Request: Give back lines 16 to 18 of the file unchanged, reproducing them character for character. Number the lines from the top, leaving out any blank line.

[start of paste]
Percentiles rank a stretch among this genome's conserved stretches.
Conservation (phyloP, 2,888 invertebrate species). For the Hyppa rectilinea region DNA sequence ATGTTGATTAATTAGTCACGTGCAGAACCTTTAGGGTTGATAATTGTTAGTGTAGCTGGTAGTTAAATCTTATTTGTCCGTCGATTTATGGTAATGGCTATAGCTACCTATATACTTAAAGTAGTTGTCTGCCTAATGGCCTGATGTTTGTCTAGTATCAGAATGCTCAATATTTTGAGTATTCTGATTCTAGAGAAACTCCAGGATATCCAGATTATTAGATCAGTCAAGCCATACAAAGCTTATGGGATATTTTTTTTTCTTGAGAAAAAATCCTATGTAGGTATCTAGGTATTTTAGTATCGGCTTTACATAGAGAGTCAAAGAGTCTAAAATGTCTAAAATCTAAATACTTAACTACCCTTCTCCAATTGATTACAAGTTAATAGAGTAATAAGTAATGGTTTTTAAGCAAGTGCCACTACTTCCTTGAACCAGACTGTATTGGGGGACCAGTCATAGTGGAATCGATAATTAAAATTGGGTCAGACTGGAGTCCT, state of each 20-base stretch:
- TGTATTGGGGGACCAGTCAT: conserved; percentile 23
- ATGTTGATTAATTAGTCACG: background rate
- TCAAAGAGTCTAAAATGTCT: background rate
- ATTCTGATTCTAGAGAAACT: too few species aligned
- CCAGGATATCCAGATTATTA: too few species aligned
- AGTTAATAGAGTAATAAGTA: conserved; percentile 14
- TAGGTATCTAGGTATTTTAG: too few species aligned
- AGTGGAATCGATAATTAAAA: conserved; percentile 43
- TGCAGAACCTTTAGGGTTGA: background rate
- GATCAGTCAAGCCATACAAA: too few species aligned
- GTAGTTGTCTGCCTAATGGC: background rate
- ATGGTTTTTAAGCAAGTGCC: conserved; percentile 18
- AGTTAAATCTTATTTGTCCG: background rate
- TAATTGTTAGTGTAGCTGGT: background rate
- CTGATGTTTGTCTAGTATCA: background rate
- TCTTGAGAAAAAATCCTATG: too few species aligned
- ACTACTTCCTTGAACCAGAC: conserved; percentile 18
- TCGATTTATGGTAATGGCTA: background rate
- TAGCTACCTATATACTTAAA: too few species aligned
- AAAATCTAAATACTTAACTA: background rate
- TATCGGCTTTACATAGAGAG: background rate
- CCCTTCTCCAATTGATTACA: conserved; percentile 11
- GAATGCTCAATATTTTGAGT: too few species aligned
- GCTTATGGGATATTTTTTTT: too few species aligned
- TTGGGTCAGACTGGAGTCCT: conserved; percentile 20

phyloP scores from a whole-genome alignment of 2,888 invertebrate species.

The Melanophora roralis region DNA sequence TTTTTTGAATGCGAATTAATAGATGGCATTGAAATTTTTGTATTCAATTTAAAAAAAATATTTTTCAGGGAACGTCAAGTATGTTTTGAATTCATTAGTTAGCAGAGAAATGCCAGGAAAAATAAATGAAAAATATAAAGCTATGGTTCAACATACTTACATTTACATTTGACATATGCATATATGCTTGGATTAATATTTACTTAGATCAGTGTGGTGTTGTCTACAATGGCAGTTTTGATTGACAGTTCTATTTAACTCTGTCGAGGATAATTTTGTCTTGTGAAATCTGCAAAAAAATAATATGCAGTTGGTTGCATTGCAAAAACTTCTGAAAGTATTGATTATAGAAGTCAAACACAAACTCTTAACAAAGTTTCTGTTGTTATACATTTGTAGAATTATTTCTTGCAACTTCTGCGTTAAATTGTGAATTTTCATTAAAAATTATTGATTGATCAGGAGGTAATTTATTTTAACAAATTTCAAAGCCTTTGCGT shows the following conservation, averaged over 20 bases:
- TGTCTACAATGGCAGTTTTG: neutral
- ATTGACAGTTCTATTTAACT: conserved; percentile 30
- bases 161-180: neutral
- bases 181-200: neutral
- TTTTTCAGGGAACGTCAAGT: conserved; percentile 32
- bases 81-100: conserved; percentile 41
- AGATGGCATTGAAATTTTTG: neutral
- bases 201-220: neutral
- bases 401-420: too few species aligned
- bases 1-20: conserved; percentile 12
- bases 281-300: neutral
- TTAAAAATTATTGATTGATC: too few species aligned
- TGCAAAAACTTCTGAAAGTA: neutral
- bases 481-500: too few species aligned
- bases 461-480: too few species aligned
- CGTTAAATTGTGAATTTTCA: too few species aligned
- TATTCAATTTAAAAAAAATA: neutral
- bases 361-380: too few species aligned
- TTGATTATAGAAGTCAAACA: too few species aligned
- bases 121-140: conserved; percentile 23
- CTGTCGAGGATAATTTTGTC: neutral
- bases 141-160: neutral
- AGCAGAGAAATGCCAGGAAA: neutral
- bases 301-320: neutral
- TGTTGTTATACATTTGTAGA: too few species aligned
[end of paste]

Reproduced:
- TAATTGTTAGTGTAGCTGGT: background rate
- CTGATGTTTGTCTAGTATCA: background rate
- TCTTGAGAAAAAATCCTATG: too few species aligned